Rationale: Maternal asthma and preeclampsia have independently been reported to be associated with increased asthma incidence in children of affected mothers. Maternal asthma is also associated with increased risk of preeclampsia development. However, the joint effect of these maternal conditions on child asthma risk is unknown.
Objectives: To study whether development of preeclampsia among pregnant women with asthma was associated with higher risk of childhood asthma in the VDAART (Vitamin D Antenatal Asthma Reduction Trial).
Methods: A total of 806 pregnant women and their offspring at high risk of asthma or atopy, who were followed from VDAART enrollment (10-18 wk of gestation) through the child's third birthday, were included in this cohort analysis. Preeclampsia status was determined by chart review, obstetrician diagnosis, and adjudication by a panel of obstetricians. Child asthma was the main outcome as determined by parental report of a physician diagnosis, and the risk of child asthma was also examined if accompanied by recurrent wheeze. The main risk variable of interest was a four-level ordered variable defined for each mother, with values without asthma without preeclampsia, without asthma with preeclampsia, with asthma without preeclampsia, and with asthma with preeclampsia during their pregnancy. We examined the trend of outcome proportions across these categories. To account for differences in maternal and child characteristics, we used a Weibull regression model for interval-censored data to compare the incidence of child asthma by age of 3 years across the maternal variable categories.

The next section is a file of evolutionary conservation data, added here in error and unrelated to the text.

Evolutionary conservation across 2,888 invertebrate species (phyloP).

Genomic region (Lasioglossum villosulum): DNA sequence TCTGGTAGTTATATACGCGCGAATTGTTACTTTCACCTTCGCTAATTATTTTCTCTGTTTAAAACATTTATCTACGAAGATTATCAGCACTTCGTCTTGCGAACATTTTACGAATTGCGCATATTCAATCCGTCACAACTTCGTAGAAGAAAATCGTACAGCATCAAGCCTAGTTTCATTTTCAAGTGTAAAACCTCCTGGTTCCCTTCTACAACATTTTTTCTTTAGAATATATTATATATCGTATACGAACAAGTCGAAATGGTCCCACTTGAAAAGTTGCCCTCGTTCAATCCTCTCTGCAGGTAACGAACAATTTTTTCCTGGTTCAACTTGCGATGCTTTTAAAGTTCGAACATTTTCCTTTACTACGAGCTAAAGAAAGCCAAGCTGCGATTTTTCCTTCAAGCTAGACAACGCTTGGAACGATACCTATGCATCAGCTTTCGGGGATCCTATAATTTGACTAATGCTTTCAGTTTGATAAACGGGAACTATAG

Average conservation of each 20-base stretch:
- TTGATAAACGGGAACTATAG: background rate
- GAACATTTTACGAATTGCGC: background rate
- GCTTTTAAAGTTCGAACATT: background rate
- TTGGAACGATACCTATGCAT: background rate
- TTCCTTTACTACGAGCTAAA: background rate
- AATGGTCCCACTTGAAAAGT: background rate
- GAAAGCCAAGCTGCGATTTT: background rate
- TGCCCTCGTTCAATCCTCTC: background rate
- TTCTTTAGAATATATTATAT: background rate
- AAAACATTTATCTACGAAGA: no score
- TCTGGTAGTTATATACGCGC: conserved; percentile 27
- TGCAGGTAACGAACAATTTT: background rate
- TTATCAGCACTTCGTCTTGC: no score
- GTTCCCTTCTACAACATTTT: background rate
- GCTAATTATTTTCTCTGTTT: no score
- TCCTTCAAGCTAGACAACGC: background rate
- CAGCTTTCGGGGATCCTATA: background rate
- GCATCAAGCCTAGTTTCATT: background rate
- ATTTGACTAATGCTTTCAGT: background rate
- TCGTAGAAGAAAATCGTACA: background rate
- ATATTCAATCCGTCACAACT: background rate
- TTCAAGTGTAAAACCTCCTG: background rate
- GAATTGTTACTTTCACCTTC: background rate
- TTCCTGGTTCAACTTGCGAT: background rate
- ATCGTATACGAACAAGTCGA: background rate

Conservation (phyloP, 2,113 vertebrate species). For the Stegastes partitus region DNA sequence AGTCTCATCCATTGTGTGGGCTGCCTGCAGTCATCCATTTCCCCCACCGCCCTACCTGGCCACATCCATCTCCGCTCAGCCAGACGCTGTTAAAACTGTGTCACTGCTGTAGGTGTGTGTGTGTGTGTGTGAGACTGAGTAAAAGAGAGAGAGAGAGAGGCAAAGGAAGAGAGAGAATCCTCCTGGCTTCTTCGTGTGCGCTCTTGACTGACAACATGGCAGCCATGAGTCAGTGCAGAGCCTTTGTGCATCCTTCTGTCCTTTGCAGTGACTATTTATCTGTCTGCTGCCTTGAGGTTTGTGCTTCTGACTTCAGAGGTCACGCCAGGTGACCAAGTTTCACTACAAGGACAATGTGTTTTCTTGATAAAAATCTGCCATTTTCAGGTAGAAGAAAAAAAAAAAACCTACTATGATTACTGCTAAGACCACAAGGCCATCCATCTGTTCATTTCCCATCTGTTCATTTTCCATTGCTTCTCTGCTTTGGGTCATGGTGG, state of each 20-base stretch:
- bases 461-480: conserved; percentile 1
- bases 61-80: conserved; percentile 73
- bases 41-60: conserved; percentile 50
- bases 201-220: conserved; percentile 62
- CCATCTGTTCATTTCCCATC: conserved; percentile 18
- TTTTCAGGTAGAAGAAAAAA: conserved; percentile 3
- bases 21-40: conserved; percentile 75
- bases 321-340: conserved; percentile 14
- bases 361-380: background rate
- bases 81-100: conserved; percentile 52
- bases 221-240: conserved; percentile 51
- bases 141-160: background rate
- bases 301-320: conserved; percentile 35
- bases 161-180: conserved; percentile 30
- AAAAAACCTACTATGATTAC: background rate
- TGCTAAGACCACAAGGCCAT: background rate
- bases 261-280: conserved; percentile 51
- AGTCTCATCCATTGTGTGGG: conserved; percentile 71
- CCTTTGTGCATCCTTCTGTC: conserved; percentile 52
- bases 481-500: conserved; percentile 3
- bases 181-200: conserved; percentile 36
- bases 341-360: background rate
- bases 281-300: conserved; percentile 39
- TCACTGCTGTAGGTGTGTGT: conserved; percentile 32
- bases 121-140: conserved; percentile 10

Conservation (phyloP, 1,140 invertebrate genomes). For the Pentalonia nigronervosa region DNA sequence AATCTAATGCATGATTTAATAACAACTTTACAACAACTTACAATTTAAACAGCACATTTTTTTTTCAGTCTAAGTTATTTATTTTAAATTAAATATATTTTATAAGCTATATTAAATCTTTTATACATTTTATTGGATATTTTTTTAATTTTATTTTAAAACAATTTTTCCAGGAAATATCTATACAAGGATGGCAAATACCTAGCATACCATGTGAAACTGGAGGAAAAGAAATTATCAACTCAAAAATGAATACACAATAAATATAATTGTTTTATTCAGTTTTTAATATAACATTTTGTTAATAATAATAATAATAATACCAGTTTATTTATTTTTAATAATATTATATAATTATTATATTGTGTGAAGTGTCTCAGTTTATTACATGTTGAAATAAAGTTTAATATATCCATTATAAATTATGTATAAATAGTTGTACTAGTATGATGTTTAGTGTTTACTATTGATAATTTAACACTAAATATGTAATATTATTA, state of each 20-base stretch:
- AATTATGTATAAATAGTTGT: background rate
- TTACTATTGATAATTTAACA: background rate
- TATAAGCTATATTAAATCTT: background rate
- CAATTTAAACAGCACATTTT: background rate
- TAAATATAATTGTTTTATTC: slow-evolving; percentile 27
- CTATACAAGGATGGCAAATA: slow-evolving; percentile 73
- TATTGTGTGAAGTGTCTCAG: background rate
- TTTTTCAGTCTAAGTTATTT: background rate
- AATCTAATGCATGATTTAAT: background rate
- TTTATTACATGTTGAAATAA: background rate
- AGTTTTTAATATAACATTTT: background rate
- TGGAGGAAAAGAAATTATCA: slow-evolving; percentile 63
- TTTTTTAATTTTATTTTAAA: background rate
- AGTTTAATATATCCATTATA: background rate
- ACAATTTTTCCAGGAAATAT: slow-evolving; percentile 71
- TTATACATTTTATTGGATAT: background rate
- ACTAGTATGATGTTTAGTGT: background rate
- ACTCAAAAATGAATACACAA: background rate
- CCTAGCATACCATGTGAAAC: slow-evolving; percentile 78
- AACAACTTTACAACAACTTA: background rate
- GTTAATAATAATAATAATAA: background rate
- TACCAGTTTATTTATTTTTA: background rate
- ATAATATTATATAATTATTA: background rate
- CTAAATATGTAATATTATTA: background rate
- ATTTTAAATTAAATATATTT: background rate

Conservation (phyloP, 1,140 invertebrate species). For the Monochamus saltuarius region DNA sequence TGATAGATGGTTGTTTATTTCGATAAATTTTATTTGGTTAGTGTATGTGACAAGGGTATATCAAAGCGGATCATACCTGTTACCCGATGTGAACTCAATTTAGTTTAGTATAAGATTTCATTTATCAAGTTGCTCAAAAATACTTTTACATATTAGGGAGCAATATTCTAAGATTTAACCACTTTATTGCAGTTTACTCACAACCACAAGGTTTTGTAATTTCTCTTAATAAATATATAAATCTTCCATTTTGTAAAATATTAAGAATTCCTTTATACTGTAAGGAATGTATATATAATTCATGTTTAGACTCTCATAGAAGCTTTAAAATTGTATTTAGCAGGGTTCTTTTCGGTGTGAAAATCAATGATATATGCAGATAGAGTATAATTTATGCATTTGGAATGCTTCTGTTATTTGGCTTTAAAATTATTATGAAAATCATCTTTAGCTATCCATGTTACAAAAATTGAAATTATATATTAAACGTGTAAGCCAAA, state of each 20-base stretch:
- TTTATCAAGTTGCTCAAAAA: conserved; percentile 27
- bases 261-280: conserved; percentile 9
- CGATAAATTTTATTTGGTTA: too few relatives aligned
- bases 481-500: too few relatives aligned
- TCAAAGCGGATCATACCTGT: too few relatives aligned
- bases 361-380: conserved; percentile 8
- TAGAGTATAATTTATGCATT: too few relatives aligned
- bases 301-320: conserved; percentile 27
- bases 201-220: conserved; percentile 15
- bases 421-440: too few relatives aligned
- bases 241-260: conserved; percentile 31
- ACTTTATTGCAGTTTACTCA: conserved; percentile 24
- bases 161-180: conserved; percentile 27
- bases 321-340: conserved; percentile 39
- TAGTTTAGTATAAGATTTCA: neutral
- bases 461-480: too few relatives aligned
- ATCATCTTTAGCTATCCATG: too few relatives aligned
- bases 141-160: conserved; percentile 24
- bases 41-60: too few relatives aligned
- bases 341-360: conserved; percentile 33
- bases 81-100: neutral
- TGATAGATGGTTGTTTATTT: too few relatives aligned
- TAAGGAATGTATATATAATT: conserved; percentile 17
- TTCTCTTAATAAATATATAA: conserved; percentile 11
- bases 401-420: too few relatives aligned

Measurements and main results: The incidence of asthma in 3-year-old children was 9.90% (44/445), 17.95% (7/39), 22.11% (65/294), and 32.14% (9/28) among those born to mothers without asthma and without preeclampsia, mothers without asthma with preeclampsia, mothers with asthma without preeclampsia, and mothers with asthma with preeclampsia, respectively. The incidences demonstrated an increasing trend in risk of child asthma across the maternal groups (P for trend <0.001). After accounting for potential confounders and using time to report of childhood asthma as analysis outcome, risk of asthma was greater among children born to mothers with asthma without preeclampsia, compared with mothers without asthma without preeclampsia (adjusted hazard ratio, 2.18; 95% confidence interval, 1.46-3.26). This risk was 50% greater for children born to mothers with asthma who developed preeclampsia during pregnancy (adjusted hazard ratio, 2.68; 95% confidence interval, 1.30-5.61). The trend in asthma and recurrent wheeze proportions across the maternal groups' children also indicated a higher risk for children born to mothers with asthma with preeclampsia (adjusted hazard ratio, 4.73; 95% confidence interval, 2.20-10.07; P for trend <0.001).
Conclusions: Preeclampsia is associated with increased risk of early life childhood asthma in children less than 3 years old over and above that associated with maternal asthma alone. The results implicate the interplay between maternal factors as strong predictors of offspring asthma and in utero maternal-fetal immune perturbations and developmental dysregulations associated with preeclampsia.
Trial registration: ClinicalTrials.gov NCT00920621.
Keywords: child asthma; maternal asthma; perinatal development; preeclampsia; pregnancy.